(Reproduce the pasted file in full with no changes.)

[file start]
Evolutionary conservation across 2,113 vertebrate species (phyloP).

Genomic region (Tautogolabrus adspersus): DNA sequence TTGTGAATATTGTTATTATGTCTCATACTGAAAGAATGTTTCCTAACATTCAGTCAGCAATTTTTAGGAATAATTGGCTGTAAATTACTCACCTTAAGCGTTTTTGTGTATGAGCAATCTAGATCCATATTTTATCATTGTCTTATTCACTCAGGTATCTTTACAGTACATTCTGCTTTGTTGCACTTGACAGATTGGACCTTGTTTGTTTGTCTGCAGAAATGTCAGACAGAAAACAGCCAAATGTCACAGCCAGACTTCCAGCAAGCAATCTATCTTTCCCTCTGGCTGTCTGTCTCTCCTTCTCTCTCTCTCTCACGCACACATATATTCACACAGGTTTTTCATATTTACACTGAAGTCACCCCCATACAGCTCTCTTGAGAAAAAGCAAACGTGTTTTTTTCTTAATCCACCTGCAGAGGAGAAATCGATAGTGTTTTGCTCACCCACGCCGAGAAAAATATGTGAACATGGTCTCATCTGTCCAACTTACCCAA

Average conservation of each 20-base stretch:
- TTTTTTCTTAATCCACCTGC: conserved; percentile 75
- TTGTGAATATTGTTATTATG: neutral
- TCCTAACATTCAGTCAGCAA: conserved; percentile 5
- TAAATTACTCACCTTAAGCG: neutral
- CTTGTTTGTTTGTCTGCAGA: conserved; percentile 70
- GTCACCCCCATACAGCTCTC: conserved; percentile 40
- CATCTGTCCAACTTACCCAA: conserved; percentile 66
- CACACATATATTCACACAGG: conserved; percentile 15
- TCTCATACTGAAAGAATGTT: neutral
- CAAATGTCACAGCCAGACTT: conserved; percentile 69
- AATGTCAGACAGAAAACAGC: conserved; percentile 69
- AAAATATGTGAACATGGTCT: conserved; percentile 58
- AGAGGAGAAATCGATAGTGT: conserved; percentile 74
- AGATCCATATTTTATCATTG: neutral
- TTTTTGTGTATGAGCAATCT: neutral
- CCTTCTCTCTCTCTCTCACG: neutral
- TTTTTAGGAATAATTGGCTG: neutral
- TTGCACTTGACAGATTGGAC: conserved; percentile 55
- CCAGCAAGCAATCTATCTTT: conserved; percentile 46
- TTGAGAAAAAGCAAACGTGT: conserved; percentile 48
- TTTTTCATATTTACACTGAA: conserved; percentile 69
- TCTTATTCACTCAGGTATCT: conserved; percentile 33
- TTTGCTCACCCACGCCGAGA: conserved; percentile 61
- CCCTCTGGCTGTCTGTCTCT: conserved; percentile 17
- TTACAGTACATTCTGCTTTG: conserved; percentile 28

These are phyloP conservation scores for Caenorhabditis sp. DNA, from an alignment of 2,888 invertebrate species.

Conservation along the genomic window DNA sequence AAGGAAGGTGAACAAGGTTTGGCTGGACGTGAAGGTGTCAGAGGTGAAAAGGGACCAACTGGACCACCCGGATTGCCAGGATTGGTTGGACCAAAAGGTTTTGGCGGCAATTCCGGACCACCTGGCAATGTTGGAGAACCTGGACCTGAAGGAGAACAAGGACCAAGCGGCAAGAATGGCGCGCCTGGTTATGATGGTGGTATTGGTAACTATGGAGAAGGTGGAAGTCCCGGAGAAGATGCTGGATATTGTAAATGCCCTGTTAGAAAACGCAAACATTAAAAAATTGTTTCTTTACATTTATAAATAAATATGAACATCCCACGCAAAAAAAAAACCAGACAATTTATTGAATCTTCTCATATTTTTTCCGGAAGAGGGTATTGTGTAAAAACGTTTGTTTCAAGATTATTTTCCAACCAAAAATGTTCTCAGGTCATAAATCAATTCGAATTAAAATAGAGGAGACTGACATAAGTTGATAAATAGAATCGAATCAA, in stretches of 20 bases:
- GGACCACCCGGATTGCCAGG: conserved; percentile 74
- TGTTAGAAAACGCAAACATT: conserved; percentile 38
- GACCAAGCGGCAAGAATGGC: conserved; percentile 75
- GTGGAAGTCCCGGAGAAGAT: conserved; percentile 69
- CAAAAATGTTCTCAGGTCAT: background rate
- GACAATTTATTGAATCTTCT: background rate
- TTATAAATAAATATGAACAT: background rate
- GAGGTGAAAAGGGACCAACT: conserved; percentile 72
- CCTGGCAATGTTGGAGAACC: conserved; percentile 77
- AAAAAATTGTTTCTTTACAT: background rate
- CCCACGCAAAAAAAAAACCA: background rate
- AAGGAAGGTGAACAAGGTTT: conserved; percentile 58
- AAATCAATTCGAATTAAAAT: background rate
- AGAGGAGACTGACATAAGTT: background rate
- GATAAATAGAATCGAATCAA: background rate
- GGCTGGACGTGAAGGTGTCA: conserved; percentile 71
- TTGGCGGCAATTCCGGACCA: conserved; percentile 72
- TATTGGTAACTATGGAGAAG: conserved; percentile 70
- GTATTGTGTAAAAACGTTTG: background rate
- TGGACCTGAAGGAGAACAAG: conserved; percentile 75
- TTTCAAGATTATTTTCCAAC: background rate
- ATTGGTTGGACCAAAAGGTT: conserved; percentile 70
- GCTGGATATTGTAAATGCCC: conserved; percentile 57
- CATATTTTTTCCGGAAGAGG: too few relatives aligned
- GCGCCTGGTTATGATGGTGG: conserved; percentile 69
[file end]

Evolutionary conservation across 2,113 vertebrate species (phyloP).

Genomic region (Tautogolabrus adspersus): DNA sequence TTGTGAATATTGTTATTATGTCTCATACTGAAAGAATGTTTCCTAACATTCAGTCAGCAATTTTTAGGAATAATTGGCTGTAAATTACTCACCTTAAGCGTTTTTGTGTATGAGCAATCTAGATCCATATTTTATCATTGTCTTATTCACTCAGGTATCTTTACAGTACATTCTGCTTTGTTGCACTTGACAGATTGGACCTTGTTTGTTTGTCTGCAGAAATGTCAGACAGAAAACAGCCAAATGTCACAGCCAGACTTCCAGCAAGCAATCTATCTTTCCCTCTGGCTGTCTGTCTCTCCTTCTCTCTCTCTCTCACGCACACATATATTCACACAGGTTTTTCATATTTACACTGAAGTCACCCCCATACAGCTCTCTTGAGAAAAAGCAAACGTGTTTTTTTCTTAATCCACCTGCAGAGGAGAAATCGATAGTGTTTTGCTCACCCACGCCGAGAAAAATATGTGAACATGGTCTCATCTGTCCAACTTACCCAA

Average conservation of each 20-base stretch:
- TTTTTTCTTAATCCACCTGC: conserved; percentile 75
- TTGTGAATATTGTTATTATG: neutral
- TCCTAACATTCAGTCAGCAA: conserved; percentile 5
- TAAATTACTCACCTTAAGCG: neutral
- CTTGTTTGTTTGTCTGCAGA: conserved; percentile 70
- GTCACCCCCATACAGCTCTC: conserved; percentile 40
- CATCTGTCCAACTTACCCAA: conserved; percentile 66
- CACACATATATTCACACAGG: conserved; percentile 15
- TCTCATACTGAAAGAATGTT: neutral
- CAAATGTCACAGCCAGACTT: conserved; percentile 69
- AATGTCAGACAGAAAACAGC: conserved; percentile 69
- AAAATATGTGAACATGGTCT: conserved; percentile 58
- AGAGGAGAAATCGATAGTGT: conserved; percentile 74
- AGATCCATATTTTATCATTG: neutral
- TTTTTGTGTATGAGCAATCT: neutral
- CCTTCTCTCTCTCTCTCACG: neutral
- TTTTTAGGAATAATTGGCTG: neutral
- TTGCACTTGACAGATTGGAC: conserved; percentile 55
- CCAGCAAGCAATCTATCTTT: conserved; percentile 46
- TTGAGAAAAAGCAAACGTGT: conserved; percentile 48
- TTTTTCATATTTACACTGAA: conserved; percentile 69
- TCTTATTCACTCAGGTATCT: conserved; percentile 33
- TTTGCTCACCCACGCCGAGA: conserved; percentile 61
- CCCTCTGGCTGTCTGTCTCT: conserved; percentile 17
- TTACAGTACATTCTGCTTTG: conserved; percentile 28

These are phyloP conservation scores for Caenorhabditis sp. DNA, from an alignment of 2,888 invertebrate species.

Conservation along the genomic window DNA sequence AAGGAAGGTGAACAAGGTTTGGCTGGACGTGAAGGTGTCAGAGGTGAAAAGGGACCAACTGGACCACCCGGATTGCCAGGATTGGTTGGACCAAAAGGTTTTGGCGGCAATTCCGGACCACCTGGCAATGTTGGAGAACCTGGACCTGAAGGAGAACAAGGACCAAGCGGCAAGAATGGCGCGCCTGGTTATGATGGTGGTATTGGTAACTATGGAGAAGGTGGAAGTCCCGGAGAAGATGCTGGATATTGTAAATGCCCTGTTAGAAAACGCAAACATTAAAAAATTGTTTCTTTACATTTATAAATAAATATGAACATCCCACGCAAAAAAAAAACCAGACAATTTATTGAATCTTCTCATATTTTTTCCGGAAGAGGGTATTGTGTAAAAACGTTTGTTTCAAGATTATTTTCCAACCAAAAATGTTCTCAGGTCATAAATCAATTCGAATTAAAATAGAGGAGACTGACATAAGTTGATAAATAGAATCGAATCAA, in stretches of 20 bases:
- GGACCACCCGGATTGCCAGG: conserved; percentile 74
- TGTTAGAAAACGCAAACATT: conserved; percentile 38
- GACCAAGCGGCAAGAATGGC: conserved; percentile 75
- GTGGAAGTCCCGGAGAAGAT: conserved; percentile 69
- CAAAAATGTTCTCAGGTCAT: background rate
- GACAATTTATTGAATCTTCT: background rate
- TTATAAATAAATATGAACAT: background rate
- GAGGTGAAAAGGGACCAACT: conserved; percentile 72
- CCTGGCAATGTTGGAGAACC: conserved; percentile 77
- AAAAAATTGTTTCTTTACAT: background rate
- CCCACGCAAAAAAAAAACCA: background rate
- AAGGAAGGTGAACAAGGTTT: conserved; percentile 58
- AAATCAATTCGAATTAAAAT: background rate
- AGAGGAGACTGACATAAGTT: background rate
- GATAAATAGAATCGAATCAA: background rate
- GGCTGGACGTGAAGGTGTCA: conserved; percentile 71
- TTGGCGGCAATTCCGGACCA: conserved; percentile 72
- TATTGGTAACTATGGAGAAG: conserved; percentile 70
- GTATTGTGTAAAAACGTTTG: background rate
- TGGACCTGAAGGAGAACAAG: conserved; percentile 75
- TTTCAAGATTATTTTCCAAC: background rate
- ATTGGTTGGACCAAAAGGTT: conserved; percentile 70
- GCTGGATATTGTAAATGCCC: conserved; percentile 57
- CATATTTTTTCCGGAAGAGG: too few relatives aligned
- GCGCCTGGTTATGATGGTGG: conserved; percentile 69